|Can you count how many different roof types|
are visible on this house?
(1890s-era Queen Anne Victorian
on Military Street in Port Huron, Michigan).
Victorians could get away with this,
but you may not be able to.
You can’t design an interesting roof simply by melding a bunch of disparate roof shapes together. Even if you’re after a picturesque effect, the elements have to be deliberately composed, and with a touch of restraint at that. Even the most flamboyant Victorian houses will, on close inspection, reveal basically simple roof shapes enlivened by carefully-controlled accents such as turrets and dormers.
If you’re into the Grand Teton school of roof design, it’s especially critical to think through your roof scheme very carefully—it’ll probably be the most visible part of the building. With that in mind, here’s a quick rundown of common roof shapes, followed by some suggestions and caveats for combining them:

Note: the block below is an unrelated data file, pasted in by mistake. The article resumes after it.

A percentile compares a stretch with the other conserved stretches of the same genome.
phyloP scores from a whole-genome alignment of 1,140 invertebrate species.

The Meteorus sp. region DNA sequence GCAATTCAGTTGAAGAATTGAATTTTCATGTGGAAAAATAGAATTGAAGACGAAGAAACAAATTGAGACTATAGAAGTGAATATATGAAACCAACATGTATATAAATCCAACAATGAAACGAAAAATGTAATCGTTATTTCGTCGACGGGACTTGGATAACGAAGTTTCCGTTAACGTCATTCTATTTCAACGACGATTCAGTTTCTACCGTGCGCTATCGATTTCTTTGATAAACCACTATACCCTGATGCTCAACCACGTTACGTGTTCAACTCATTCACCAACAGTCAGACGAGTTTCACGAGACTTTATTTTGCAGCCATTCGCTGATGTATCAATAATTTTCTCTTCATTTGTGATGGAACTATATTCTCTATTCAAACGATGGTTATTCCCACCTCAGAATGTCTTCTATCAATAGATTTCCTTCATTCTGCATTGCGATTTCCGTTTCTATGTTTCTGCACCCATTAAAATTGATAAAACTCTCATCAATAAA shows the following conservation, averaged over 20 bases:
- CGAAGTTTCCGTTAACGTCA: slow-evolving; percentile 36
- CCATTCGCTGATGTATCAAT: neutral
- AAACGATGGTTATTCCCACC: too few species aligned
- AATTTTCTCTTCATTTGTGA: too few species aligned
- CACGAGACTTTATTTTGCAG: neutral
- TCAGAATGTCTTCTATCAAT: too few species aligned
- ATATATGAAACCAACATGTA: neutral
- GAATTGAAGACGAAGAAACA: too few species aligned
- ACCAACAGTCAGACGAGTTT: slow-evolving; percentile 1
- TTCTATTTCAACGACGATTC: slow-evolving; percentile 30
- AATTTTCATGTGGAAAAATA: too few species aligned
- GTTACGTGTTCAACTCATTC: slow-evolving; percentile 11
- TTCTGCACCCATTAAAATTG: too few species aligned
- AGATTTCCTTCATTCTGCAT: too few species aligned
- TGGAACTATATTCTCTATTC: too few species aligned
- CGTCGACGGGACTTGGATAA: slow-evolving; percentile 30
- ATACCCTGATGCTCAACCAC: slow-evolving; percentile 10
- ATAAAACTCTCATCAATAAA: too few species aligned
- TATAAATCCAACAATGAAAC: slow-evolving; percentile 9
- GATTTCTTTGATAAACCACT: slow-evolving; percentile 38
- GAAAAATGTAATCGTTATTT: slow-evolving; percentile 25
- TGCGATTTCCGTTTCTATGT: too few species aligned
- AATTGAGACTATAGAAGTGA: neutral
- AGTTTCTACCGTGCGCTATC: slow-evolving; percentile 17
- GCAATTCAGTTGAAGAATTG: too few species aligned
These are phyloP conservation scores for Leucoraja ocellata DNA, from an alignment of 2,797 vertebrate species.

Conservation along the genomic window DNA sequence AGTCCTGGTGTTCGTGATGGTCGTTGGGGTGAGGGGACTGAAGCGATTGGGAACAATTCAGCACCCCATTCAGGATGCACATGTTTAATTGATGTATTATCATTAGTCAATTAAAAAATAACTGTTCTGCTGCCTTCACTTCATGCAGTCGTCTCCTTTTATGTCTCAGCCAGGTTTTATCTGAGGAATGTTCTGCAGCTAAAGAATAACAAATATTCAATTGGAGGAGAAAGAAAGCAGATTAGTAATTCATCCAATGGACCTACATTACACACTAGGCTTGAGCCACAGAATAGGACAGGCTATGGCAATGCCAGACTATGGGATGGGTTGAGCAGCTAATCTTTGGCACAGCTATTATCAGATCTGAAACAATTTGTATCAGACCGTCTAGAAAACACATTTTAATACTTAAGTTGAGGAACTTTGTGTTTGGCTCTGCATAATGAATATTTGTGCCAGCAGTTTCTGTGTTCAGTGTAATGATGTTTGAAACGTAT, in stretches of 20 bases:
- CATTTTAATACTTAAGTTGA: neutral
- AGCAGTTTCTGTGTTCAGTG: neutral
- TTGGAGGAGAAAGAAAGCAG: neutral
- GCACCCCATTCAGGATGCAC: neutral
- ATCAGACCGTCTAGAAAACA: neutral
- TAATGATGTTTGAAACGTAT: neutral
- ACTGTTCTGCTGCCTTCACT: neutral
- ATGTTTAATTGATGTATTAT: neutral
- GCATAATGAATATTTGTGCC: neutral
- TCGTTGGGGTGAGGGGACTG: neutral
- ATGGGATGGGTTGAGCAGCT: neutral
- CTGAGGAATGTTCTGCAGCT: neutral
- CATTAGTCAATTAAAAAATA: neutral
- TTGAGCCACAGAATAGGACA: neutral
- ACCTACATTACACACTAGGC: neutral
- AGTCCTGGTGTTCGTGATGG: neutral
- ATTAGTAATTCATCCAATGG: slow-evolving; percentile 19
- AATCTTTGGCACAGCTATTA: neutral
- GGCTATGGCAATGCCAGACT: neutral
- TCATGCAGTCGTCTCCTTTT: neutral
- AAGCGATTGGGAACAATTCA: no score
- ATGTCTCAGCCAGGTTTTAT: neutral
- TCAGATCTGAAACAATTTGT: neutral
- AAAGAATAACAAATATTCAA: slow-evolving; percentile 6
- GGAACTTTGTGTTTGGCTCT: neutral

|Classic gambrel-roofed Dutch Colonial home|
featuring the English-style "dustpan" dormer.
|Once upon a time, bargeboards|
were a favorite location for ornament.
Not so much today.
|Mansard-roofed Victorian, circa the 1880s.|
Other roof shapes are much more difficult to combine successfully. Sheds, hips, gambrels and mansards will usually get into a stylistic brawl when any two are combined. If you pine for one of these shapes, it’s safest to use it exclusively. If you’re adding onto an existing building, the rules are even simpler—copy the pitch, massing and details of the roof that's already there.
|Frank Lloyd Wright's Robie House, Chicago, c. 1909:|
Now that's a real roof overhang.
• Unless you’re absolutely sure of the effect you’re after, avoid combining different roof pitches. More often than not, varied pitches look disorganized or, worse, like a construction error. Stick to a uniform pitch, and rely on the size and arrangement of roof masses for effect.